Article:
You won’t be able to access the file as long as the overlayfs is mounted, and it will behave as if this file does not exist. Therefore yes it is expected to see this “No such file or directory” message.

  6. From a Security perspective It’s absolutely not a good idea to have /etc mounted as read-write ! !
    instead only the /etc subfolders that need to be modified should have an overlayfs set with the correct permissions.

    1. On my case we wanted to use the full /etc directory as we did not care about security, but you are right I should have told it in the blog post.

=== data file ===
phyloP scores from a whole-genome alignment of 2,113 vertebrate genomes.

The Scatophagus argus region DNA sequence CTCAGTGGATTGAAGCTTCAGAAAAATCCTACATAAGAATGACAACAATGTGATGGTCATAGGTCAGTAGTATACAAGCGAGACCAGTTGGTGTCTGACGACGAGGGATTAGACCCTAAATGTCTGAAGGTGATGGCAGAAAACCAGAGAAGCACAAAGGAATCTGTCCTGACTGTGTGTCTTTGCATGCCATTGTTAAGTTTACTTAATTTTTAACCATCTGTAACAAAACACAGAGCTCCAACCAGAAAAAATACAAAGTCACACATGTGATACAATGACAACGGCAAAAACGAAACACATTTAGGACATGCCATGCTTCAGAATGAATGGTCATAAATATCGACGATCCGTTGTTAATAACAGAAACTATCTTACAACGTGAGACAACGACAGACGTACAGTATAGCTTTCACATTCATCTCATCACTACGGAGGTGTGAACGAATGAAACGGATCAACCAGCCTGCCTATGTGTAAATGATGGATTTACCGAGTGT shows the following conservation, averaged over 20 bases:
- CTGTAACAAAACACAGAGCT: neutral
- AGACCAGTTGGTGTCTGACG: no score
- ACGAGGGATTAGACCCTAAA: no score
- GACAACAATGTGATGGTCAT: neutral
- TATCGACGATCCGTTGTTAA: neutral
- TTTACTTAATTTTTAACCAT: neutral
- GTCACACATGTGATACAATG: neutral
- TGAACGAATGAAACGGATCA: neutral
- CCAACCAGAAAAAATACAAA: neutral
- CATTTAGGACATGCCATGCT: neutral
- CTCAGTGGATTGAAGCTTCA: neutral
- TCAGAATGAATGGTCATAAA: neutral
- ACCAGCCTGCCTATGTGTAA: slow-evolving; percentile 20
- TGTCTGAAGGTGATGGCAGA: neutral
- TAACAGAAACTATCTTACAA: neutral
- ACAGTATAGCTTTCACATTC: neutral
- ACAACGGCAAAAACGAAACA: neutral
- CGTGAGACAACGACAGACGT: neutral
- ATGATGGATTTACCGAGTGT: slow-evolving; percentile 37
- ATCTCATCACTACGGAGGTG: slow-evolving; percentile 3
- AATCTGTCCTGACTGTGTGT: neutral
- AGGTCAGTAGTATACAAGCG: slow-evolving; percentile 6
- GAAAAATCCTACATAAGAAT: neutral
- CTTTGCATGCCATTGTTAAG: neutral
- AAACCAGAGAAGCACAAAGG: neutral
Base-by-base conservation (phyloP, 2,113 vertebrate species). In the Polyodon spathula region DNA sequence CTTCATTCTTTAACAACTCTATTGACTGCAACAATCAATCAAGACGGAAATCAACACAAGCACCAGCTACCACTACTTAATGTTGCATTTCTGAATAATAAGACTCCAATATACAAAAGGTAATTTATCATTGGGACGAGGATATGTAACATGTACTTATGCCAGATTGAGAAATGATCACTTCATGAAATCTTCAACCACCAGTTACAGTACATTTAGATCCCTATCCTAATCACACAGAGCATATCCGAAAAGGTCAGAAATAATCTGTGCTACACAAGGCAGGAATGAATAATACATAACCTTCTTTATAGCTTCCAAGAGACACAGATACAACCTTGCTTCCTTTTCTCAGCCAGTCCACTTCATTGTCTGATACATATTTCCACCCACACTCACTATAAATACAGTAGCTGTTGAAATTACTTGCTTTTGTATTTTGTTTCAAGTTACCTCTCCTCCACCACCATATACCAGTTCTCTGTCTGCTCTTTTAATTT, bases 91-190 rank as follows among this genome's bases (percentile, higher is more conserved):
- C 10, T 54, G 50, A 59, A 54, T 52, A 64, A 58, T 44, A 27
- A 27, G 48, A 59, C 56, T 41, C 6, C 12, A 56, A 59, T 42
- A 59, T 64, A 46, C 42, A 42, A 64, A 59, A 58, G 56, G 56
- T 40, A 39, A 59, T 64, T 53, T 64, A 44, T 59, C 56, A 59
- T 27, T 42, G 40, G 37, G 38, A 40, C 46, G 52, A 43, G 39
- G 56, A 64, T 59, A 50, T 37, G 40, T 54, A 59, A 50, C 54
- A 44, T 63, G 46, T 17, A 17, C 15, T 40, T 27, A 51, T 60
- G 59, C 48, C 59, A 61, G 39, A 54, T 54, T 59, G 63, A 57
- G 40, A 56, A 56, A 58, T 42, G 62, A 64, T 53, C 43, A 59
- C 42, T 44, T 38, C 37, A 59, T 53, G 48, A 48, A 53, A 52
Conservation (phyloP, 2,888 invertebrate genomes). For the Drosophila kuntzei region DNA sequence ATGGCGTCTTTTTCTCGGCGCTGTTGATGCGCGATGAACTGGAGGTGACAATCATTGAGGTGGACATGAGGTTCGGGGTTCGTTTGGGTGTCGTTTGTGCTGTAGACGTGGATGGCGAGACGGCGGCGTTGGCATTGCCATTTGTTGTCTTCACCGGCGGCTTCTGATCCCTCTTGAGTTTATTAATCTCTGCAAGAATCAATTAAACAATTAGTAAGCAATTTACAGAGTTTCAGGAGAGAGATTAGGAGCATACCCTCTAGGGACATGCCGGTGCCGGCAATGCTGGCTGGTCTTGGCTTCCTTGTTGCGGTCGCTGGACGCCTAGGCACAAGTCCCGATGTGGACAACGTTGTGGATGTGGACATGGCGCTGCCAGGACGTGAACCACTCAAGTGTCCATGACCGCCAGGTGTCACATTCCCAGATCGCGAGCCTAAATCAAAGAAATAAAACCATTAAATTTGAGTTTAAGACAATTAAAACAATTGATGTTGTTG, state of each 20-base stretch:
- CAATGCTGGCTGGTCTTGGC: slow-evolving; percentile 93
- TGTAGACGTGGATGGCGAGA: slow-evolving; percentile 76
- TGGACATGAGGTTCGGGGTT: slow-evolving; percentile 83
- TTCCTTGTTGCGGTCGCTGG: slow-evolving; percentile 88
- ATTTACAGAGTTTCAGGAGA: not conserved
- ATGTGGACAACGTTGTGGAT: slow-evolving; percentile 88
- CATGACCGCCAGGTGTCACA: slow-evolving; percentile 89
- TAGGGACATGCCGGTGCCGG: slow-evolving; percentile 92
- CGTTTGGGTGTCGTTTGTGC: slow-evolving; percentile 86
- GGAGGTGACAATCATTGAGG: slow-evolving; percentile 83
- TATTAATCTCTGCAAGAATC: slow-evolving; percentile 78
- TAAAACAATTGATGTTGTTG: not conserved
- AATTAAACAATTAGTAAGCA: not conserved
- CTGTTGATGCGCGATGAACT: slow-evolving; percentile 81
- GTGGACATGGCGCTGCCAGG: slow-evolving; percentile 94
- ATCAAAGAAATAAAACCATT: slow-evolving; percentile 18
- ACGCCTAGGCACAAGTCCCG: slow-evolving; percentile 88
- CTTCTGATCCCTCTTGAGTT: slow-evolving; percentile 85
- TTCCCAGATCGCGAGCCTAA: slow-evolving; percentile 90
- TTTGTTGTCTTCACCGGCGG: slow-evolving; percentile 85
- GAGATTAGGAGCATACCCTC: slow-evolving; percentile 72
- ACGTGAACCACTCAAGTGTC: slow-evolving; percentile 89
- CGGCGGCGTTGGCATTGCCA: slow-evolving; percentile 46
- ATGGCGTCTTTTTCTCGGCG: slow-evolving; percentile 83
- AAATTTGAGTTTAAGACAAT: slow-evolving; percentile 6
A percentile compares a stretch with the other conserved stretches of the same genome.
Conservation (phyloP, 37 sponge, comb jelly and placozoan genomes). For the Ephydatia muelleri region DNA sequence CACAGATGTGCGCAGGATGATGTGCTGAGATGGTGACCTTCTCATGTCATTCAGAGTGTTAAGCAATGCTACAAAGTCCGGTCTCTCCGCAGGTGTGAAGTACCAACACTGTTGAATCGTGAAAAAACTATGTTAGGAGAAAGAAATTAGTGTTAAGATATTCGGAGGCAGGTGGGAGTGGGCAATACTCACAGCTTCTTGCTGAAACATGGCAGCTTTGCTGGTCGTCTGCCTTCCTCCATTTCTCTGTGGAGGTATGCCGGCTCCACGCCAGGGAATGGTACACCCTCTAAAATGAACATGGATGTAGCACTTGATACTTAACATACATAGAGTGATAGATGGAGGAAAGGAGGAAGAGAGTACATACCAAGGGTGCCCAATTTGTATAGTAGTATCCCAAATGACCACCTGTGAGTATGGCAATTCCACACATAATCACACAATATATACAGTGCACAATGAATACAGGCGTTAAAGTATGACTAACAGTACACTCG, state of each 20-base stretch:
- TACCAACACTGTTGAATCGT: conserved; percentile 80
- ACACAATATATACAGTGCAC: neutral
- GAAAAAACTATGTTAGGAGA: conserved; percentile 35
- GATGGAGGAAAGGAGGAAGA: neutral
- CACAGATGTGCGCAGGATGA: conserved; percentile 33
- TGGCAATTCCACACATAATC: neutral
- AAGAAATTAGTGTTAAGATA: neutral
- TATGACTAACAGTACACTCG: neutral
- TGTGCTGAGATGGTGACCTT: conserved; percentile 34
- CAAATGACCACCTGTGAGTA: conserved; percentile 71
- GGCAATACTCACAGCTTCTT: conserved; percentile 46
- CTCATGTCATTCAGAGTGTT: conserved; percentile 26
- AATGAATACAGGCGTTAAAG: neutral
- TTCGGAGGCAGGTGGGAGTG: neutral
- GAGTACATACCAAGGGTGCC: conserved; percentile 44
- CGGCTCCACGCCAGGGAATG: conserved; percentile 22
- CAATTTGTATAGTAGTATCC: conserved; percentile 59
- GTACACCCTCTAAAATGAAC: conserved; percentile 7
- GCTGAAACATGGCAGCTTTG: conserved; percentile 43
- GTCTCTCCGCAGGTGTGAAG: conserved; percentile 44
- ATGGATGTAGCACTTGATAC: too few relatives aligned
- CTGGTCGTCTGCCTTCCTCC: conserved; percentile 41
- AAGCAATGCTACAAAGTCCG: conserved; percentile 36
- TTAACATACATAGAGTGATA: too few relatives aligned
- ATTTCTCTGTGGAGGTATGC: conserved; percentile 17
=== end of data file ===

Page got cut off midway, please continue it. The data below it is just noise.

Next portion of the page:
2. I completely agree. This is a point that people apparently keep on forgetting, so I think it’s important to hammer on it over and over again. I’ve seen systems that have rootfs verification turned on but that do have a writeable /etc. This completely defeats the purpose of rootfs verification, because *anything* can be done by adding an init script in /etc/init.d or a systemd unit in /etc/systemd/system.

      1. Yes, I would like a better approach from systemd but the only way I see is indeed to create a symlink in the dead-only rootfs and then mont the memory destination in the init script before systemd.